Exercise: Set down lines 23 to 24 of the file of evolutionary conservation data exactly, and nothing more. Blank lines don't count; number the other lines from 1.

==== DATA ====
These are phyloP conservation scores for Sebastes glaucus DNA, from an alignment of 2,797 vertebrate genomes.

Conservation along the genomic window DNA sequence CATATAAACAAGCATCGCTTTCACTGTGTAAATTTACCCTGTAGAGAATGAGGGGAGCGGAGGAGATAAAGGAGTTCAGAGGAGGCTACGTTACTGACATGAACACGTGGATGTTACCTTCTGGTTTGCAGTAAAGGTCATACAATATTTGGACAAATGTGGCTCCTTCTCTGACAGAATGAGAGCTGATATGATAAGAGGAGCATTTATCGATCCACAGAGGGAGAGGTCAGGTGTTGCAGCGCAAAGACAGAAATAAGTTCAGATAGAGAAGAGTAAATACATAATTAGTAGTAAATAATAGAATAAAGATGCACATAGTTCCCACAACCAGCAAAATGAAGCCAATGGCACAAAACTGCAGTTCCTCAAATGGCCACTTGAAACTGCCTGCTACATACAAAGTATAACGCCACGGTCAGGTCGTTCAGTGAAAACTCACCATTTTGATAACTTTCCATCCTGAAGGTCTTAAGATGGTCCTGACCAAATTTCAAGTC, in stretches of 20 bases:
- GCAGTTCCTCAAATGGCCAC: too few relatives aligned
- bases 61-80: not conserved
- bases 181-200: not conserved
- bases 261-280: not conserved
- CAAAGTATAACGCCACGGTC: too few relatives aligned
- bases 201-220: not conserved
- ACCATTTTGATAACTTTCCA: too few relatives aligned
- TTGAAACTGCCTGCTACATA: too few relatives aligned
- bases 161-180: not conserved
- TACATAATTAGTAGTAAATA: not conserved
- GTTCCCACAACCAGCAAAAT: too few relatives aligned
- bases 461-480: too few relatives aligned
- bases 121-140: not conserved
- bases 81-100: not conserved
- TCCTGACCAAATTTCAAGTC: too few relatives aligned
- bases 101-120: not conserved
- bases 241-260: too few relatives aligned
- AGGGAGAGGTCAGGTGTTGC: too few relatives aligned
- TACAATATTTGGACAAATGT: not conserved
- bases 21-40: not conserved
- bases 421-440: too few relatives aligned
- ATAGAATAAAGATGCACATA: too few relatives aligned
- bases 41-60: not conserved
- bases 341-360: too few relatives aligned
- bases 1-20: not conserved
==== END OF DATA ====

- bases 421-440: too few relatives aligned
- ATAGAATAAAGATGCACATA: too few relatives aligned